Swamini, why should these conclusions go? If they went there would be no progress at all. Because we feel dissatisfied with ourselves, we are able to progress. Forget about progress. Let us worry about ourself.

Am I happy being inadequate? Is anybody ever happy being sad? Do we ever congrajulate a person who is sad – Go up to him and say “Congrajulations! It is wonderful to see you so sad”. Never. We know what it is to be sad and so we sympathise with another person who is sad. Again we never console a person who is happy saying “I am so sad that you are happy”.

Unhappiness is nothing but a discomfort with myself. When I am uncomfortable with myself, I just want to get rid of it, I cannot bear to have it. I have to get rid of it. I cannot be comfortable with my own sense of want, or need, of discomfort. It is like a live, healthy, active bug with wings that enters my ears. Can I be comfortable with it there? Like a speck of dust in my eyes. I cannot be comfortable with it – so too I can never be comfortable, I can never be happy, with the sense of lack

This desire to be free of the sense of dissatisfaction with myself is really behind all our desires for wealth, for fame, prestige, power, money. It is behind my needs from relationships too. I want the approval of people because I don’t approve myself. I need relationships where I can get love from people because I have not loved my self. Through the fulfillment of various desires I want to see myself as different – as the satisfied me, the pleased me.

Nasti akrta kritena - and really speaking no achievement has made me comfortable with myself. It has given me some ego nourishment but has not made my discomfort go away and made me the a satisfied person that I want to be.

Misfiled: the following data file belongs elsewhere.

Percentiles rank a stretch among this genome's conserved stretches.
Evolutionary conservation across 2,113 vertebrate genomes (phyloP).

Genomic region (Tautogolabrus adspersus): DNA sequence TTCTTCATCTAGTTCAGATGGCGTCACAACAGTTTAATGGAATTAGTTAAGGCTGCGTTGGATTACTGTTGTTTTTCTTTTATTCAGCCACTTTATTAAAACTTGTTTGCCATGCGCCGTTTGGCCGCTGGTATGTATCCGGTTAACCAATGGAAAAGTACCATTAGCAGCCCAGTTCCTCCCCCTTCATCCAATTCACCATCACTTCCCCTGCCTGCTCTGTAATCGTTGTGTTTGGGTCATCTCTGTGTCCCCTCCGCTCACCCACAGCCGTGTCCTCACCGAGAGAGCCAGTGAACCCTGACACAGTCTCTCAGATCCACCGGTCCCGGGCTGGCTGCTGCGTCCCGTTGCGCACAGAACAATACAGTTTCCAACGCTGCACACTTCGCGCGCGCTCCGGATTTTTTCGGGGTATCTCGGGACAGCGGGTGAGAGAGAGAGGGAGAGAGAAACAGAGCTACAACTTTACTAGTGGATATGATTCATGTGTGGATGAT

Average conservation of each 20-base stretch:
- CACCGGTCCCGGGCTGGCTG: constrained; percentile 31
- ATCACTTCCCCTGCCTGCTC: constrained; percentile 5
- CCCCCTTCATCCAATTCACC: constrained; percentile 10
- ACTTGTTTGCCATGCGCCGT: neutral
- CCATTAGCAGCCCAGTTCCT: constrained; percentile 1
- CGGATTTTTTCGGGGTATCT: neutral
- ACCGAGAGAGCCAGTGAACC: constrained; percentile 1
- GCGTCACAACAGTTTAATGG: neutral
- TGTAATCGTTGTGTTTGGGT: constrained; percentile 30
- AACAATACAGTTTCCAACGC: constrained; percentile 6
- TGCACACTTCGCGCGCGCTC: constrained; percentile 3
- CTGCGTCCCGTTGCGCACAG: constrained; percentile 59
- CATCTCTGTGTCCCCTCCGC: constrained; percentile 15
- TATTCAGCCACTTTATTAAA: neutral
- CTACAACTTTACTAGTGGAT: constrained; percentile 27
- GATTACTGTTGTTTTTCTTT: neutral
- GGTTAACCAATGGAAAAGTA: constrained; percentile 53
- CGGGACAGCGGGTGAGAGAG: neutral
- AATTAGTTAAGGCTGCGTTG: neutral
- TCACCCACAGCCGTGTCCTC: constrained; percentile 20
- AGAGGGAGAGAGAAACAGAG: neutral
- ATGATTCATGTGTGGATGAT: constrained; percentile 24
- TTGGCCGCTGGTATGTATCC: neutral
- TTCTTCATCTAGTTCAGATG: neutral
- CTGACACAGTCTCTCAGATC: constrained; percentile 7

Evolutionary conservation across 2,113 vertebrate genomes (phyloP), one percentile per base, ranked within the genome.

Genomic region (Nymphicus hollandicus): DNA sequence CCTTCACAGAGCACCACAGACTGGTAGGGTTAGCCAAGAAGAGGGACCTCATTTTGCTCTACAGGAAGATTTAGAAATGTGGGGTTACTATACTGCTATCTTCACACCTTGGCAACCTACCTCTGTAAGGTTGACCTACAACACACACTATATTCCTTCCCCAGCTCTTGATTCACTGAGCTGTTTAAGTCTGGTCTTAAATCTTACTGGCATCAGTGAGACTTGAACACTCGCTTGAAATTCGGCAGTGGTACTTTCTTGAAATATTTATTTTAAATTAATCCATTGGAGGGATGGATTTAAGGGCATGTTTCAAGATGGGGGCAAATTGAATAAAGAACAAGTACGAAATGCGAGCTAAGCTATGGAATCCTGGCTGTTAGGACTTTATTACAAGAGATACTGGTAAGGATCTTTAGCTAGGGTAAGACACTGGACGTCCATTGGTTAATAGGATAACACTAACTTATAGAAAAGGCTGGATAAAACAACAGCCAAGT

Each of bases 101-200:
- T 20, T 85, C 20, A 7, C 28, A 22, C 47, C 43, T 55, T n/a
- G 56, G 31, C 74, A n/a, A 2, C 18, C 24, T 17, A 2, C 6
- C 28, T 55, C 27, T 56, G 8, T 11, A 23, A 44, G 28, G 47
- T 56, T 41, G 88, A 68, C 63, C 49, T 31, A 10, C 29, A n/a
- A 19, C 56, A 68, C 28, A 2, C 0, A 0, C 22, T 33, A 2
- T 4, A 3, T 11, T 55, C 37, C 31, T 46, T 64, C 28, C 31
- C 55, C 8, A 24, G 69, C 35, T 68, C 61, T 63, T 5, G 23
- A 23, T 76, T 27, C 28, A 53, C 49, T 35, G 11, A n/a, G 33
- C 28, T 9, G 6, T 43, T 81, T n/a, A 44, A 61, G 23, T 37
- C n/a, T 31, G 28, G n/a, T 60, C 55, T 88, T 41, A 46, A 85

Whatever I wanted and I achieved, thinking it will make the sense of lack around myself go away – I still find myself lacking, I still find an emptiness in myself. Now this man understands, no action, no achievement seems to make me happy, make me secure with myself and so nirvedam ayaat – he becomes indifferent to that mode of achievement.

If this is recognised, direction of one’s life changes. This how Bhagavad-Gita begins.

The problem of conflict, of insecurity and inadequacy is as old as humankind. It is the problem faced by Arjuna, in the Gita. Arjuna was a warrior-hero of fantastic achievements and a disciplined intellect, who was nevertheless overwhelmed by personal conflict and a feeling of helplessness. Lord Krishna taught him to recognise the adequate self and when he did all his conflict and sorrow were resolved.)

The Gita is not meant for any one person, or creed or nation; it is meant for humanity. It speaks to a mind that is dissatisfied with constant want, that is alert and thinking, that has fought in life.

Om Tat Sat